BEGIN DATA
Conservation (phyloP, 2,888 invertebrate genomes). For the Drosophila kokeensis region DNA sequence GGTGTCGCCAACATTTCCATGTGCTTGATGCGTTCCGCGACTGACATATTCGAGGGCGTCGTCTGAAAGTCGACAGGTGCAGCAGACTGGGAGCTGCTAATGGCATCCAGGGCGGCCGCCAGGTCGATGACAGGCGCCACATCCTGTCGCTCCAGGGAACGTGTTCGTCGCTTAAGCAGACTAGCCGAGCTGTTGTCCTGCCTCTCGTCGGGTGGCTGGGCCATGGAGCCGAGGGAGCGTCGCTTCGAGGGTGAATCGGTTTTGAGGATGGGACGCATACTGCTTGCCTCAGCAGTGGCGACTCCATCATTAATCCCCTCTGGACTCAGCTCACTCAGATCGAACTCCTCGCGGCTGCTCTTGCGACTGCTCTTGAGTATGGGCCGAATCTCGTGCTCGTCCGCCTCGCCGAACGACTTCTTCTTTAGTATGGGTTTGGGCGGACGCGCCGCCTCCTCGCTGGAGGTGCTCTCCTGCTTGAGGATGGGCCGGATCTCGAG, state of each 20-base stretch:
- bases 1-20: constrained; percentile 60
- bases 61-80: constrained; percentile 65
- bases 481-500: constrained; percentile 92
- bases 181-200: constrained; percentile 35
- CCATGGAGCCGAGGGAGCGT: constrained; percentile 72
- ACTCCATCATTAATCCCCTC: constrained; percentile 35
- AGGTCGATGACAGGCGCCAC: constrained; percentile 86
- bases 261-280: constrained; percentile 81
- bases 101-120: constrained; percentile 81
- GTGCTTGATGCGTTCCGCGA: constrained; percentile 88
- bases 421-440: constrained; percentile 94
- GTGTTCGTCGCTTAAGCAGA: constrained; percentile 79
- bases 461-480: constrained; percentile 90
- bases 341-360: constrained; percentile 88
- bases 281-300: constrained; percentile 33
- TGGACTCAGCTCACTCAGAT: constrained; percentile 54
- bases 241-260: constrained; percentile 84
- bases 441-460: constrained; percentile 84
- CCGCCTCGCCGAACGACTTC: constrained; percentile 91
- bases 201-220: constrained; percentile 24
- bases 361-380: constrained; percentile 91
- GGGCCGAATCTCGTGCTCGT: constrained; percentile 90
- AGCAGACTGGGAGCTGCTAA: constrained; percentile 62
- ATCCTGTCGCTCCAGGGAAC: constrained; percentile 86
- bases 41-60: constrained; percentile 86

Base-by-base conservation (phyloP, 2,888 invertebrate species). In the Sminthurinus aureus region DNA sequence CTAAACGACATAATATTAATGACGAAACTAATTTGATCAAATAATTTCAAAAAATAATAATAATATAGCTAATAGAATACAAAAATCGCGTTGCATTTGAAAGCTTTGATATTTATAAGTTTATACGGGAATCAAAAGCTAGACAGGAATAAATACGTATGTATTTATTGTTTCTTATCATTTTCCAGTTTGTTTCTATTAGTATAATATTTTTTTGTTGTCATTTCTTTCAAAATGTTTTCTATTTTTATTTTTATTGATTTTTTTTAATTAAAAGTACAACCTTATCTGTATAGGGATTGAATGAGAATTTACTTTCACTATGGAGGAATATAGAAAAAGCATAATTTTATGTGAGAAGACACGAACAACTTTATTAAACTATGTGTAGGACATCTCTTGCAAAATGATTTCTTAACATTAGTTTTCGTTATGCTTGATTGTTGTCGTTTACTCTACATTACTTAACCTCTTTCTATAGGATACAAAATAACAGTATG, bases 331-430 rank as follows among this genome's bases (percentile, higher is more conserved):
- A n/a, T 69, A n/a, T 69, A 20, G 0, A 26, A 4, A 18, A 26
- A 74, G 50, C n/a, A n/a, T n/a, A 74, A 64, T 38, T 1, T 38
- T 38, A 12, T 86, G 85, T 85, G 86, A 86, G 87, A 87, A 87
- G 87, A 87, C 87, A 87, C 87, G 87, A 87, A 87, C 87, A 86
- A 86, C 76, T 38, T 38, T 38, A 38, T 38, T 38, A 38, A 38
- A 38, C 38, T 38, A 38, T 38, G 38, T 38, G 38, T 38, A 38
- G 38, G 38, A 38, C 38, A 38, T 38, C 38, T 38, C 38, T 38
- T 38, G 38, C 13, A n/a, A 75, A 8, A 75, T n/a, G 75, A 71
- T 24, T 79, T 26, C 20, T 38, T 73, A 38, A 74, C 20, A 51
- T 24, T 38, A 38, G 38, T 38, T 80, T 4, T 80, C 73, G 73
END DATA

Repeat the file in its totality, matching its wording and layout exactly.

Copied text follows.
Conservation (phyloP, 2,888 invertebrate genomes). For the Drosophila kokeensis region DNA sequence GGTGTCGCCAACATTTCCATGTGCTTGATGCGTTCCGCGACTGACATATTCGAGGGCGTCGTCTGAAAGTCGACAGGTGCAGCAGACTGGGAGCTGCTAATGGCATCCAGGGCGGCCGCCAGGTCGATGACAGGCGCCACATCCTGTCGCTCCAGGGAACGTGTTCGTCGCTTAAGCAGACTAGCCGAGCTGTTGTCCTGCCTCTCGTCGGGTGGCTGGGCCATGGAGCCGAGGGAGCGTCGCTTCGAGGGTGAATCGGTTTTGAGGATGGGACGCATACTGCTTGCCTCAGCAGTGGCGACTCCATCATTAATCCCCTCTGGACTCAGCTCACTCAGATCGAACTCCTCGCGGCTGCTCTTGCGACTGCTCTTGAGTATGGGCCGAATCTCGTGCTCGTCCGCCTCGCCGAACGACTTCTTCTTTAGTATGGGTTTGGGCGGACGCGCCGCCTCCTCGCTGGAGGTGCTCTCCTGCTTGAGGATGGGCCGGATCTCGAG, state of each 20-base stretch:
- bases 1-20: constrained; percentile 60
- bases 61-80: constrained; percentile 65
- bases 481-500: constrained; percentile 92
- bases 181-200: constrained; percentile 35
- CCATGGAGCCGAGGGAGCGT: constrained; percentile 72
- ACTCCATCATTAATCCCCTC: constrained; percentile 35
- AGGTCGATGACAGGCGCCAC: constrained; percentile 86
- bases 261-280: constrained; percentile 81
- bases 101-120: constrained; percentile 81
- GTGCTTGATGCGTTCCGCGA: constrained; percentile 88
- bases 421-440: constrained; percentile 94
- GTGTTCGTCGCTTAAGCAGA: constrained; percentile 79
- bases 461-480: constrained; percentile 90
- bases 341-360: constrained; percentile 88
- bases 281-300: constrained; percentile 33
- TGGACTCAGCTCACTCAGAT: constrained; percentile 54
- bases 241-260: constrained; percentile 84
- bases 441-460: constrained; percentile 84
- CCGCCTCGCCGAACGACTTC: constrained; percentile 91
- bases 201-220: constrained; percentile 24
- bases 361-380: constrained; percentile 91
- GGGCCGAATCTCGTGCTCGT: constrained; percentile 90
- AGCAGACTGGGAGCTGCTAA: constrained; percentile 62
- ATCCTGTCGCTCCAGGGAAC: constrained; percentile 86
- bases 41-60: constrained; percentile 86

Base-by-base conservation (phyloP, 2,888 invertebrate species). In the Sminthurinus aureus region DNA sequence CTAAACGACATAATATTAATGACGAAACTAATTTGATCAAATAATTTCAAAAAATAATAATAATATAGCTAATAGAATACAAAAATCGCGTTGCATTTGAAAGCTTTGATATTTATAAGTTTATACGGGAATCAAAAGCTAGACAGGAATAAATACGTATGTATTTATTGTTTCTTATCATTTTCCAGTTTGTTTCTATTAGTATAATATTTTTTTGTTGTCATTTCTTTCAAAATGTTTTCTATTTTTATTTTTATTGATTTTTTTTAATTAAAAGTACAACCTTATCTGTATAGGGATTGAATGAGAATTTACTTTCACTATGGAGGAATATAGAAAAAGCATAATTTTATGTGAGAAGACACGAACAACTTTATTAAACTATGTGTAGGACATCTCTTGCAAAATGATTTCTTAACATTAGTTTTCGTTATGCTTGATTGTTGTCGTTTACTCTACATTACTTAACCTCTTTCTATAGGATACAAAATAACAGTATG, bases 331-430 rank as follows among this genome's bases (percentile, higher is more conserved):
- A n/a, T 69, A n/a, T 69, A 20, G 0, A 26, A 4, A 18, A 26
- A 74, G 50, C n/a, A n/a, T n/a, A 74, A 64, T 38, T 1, T 38
- T 38, A 12, T 86, G 85, T 85, G 86, A 86, G 87, A 87, A 87
- G 87, A 87, C 87, A 87, C 87, G 87, A 87, A 87, C 87, A 86
- A 86, C 76, T 38, T 38, T 38, A 38, T 38, T 38, A 38, A 38
- A 38, C 38, T 38, A 38, T 38, G 38, T 38, G 38, T 38, A 38
- G 38, G 38, A 38, C 38, A 38, T 38, C 38, T 38, C 38, T 38
- T 38, G 38, C 13, A n/a, A 75, A 8, A 75, T n/a, G 75, A 71
- T 24, T 79, T 26, C 20, T 38, T 73, A 38, A 74, C 20, A 51
- T 24, T 38, A 38, G 38, T 38, T 80, T 4, T 80, C 73, G 73